A few weeks into the new US administration and the key word emanating from agricultural circles is ‘uncertainty’. There are concerns that Trump does not see farming as a key priority as evidenced by the length of time it took to appoint Sonny Perdue as agricultural secretary.
Added to this, there are mixed signals on support for the bio-ethanol and renewables sector. As reported last month, despite promises of support during the presidential campaign, Scott Pruitt, the head of the Environmental Protection Agency is a critic of biofuels. Furthermore, the administration contains numerous appointments with close links to the oil and gas industry. However, one area where farmers feel that Trump has sent clear signals that he will support them on is reduced environment-related regulation.
Trade is another area where there are major concerns. The US withdrawal from the Trans-Pacific Partnership (TPP) is seen as a significant, if not unexpected, blow as many farmers saw possibilities to export more soybeans, corn and pork to Asia. There is also anxiety over trade with China which is a major outlet for soybeans. If the US imposes tariffs on Chinese manufactured goods, then it is likely that the Chinese would react by importing soybeans from elsewhere.
There are also questions over the stance that the Trump administration will take on the next US Farm Bill, which is due to be put before Congress by autumn 2018, as well as migrant labour which was covered previously on InsideTrack.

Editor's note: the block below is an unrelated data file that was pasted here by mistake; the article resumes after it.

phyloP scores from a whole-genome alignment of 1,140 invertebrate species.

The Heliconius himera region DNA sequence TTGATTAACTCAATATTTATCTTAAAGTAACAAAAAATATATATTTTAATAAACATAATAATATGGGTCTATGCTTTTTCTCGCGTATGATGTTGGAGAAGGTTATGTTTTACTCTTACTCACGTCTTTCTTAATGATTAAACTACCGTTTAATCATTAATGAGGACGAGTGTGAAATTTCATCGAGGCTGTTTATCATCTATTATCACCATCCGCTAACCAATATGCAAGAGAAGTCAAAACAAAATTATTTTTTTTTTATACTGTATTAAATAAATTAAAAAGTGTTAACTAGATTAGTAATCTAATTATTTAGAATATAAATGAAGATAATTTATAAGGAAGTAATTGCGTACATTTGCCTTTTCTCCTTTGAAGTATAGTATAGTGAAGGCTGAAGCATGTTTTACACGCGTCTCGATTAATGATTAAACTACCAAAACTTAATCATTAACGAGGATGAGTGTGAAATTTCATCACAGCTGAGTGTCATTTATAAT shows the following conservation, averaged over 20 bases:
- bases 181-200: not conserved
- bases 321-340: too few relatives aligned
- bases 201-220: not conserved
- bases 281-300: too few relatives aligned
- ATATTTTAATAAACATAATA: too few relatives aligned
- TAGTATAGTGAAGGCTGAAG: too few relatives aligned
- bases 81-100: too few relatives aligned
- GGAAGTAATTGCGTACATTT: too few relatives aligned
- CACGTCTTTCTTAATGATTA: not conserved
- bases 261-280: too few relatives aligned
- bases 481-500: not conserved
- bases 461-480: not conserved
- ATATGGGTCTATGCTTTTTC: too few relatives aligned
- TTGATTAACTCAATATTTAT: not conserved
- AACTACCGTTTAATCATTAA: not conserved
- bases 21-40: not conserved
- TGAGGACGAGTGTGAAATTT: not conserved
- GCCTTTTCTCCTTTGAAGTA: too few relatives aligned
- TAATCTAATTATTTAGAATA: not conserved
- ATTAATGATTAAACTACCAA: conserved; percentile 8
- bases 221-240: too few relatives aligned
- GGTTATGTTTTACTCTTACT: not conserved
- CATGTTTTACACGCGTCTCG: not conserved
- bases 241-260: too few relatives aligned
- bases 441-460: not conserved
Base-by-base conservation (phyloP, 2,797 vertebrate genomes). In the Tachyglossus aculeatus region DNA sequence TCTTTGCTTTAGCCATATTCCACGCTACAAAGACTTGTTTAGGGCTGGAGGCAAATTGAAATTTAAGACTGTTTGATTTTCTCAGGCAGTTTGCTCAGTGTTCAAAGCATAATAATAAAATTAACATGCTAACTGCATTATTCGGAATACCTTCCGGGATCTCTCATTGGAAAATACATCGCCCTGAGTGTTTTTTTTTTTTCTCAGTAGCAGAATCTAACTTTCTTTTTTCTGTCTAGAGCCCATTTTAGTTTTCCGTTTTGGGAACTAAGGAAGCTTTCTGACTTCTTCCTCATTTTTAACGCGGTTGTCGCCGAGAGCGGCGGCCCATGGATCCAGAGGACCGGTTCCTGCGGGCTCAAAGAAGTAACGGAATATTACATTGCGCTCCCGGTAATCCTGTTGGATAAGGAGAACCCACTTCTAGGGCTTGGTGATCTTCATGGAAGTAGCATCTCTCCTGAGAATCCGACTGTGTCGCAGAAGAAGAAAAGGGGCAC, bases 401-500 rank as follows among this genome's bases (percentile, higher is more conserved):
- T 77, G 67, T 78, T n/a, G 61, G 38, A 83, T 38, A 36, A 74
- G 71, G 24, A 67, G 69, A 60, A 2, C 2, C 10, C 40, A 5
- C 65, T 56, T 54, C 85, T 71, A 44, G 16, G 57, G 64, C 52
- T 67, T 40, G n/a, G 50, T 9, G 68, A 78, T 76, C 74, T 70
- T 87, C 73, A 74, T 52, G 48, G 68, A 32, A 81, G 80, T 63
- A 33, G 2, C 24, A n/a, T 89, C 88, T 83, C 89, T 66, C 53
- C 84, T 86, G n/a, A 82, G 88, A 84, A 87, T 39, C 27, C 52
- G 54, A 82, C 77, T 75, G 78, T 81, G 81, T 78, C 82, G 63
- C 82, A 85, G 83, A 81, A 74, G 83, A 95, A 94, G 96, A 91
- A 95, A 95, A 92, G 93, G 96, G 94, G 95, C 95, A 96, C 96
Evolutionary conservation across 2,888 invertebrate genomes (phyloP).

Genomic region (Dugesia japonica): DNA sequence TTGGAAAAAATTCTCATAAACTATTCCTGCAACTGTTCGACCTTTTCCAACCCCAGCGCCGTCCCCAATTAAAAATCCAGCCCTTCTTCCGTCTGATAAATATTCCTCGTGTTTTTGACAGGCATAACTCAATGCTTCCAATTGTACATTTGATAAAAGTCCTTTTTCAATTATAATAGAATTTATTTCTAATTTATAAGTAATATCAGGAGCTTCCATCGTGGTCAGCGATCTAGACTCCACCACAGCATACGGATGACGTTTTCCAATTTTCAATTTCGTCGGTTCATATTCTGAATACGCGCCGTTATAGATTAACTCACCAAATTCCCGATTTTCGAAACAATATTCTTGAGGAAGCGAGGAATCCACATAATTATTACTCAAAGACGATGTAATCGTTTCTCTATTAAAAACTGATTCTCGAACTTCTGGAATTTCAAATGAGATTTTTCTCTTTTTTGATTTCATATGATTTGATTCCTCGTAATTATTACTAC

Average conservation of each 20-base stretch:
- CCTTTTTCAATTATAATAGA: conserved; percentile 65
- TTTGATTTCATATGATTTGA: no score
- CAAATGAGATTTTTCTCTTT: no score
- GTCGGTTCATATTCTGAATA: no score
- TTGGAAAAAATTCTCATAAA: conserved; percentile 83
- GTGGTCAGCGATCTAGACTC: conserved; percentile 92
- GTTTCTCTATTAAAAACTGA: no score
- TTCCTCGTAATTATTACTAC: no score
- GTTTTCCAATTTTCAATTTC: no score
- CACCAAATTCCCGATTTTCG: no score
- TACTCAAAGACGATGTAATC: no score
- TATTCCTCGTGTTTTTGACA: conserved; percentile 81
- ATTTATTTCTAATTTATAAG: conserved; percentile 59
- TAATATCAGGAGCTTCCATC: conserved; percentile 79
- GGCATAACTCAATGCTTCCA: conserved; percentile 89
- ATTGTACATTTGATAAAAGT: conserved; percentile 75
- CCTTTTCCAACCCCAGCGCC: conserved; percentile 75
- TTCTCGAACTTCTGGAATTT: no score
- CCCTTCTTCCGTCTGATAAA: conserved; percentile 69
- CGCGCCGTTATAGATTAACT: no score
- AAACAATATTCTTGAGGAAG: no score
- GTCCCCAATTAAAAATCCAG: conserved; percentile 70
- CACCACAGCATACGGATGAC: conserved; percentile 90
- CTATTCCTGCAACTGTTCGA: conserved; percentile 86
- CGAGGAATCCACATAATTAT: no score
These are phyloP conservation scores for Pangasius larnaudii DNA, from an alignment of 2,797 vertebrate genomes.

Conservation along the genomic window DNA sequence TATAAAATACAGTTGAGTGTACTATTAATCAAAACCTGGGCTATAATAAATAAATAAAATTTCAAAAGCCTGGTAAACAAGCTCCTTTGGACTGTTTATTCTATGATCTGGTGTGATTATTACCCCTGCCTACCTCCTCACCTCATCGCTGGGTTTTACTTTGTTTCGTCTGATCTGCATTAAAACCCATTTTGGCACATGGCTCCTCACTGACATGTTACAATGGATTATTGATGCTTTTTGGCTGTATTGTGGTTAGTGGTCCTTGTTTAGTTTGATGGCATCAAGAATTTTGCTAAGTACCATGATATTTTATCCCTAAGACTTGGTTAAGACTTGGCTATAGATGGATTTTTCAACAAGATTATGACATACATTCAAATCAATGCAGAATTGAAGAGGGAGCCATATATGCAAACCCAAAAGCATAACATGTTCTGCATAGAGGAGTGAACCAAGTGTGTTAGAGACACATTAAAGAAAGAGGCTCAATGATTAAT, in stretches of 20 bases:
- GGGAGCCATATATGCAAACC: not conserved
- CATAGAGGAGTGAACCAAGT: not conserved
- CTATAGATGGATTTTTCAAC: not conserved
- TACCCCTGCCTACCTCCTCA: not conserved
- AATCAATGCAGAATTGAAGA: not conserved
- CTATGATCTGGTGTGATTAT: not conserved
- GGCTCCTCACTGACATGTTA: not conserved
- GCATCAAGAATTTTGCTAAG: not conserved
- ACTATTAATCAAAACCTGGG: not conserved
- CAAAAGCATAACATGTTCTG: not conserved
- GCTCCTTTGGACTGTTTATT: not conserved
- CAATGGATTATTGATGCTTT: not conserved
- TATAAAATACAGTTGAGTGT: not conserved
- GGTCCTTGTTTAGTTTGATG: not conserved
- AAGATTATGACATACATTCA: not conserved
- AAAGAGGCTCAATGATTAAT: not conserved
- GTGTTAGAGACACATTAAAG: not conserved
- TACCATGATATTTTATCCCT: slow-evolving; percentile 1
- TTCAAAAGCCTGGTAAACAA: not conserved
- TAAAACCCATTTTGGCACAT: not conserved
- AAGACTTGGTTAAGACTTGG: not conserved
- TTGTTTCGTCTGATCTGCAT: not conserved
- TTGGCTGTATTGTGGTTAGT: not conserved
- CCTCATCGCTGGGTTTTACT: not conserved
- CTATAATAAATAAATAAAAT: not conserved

From a UK perspective, the US has a major underlying influence on prices for arable commodities. The US biofuels policy supports grain prices globally. Any trade disputes will disrupt prices although this could also present opportunities especially as the UK strives to be a champion of freer trade.
The prospect of a bilateral US-UK trade deal should not be ignored. This is likely to be much less ambitious than the proposed US-EU trade deal (TTIP) which according to most experts has gone into ‘cold storage’. Market access for US beef to the UK under such a deal would be a key issue for British farming. If the US secures good access for hormone-treated beef, UK farmers would struggle to be competitive, based on its current production standards. Arguably, US beef could displace imports from the EU, especially Ireland which imports sizeable volumes of animal feed from the UK. Any significant decrease in UK and Irish beef output would have negative implications for UK feed grain prices.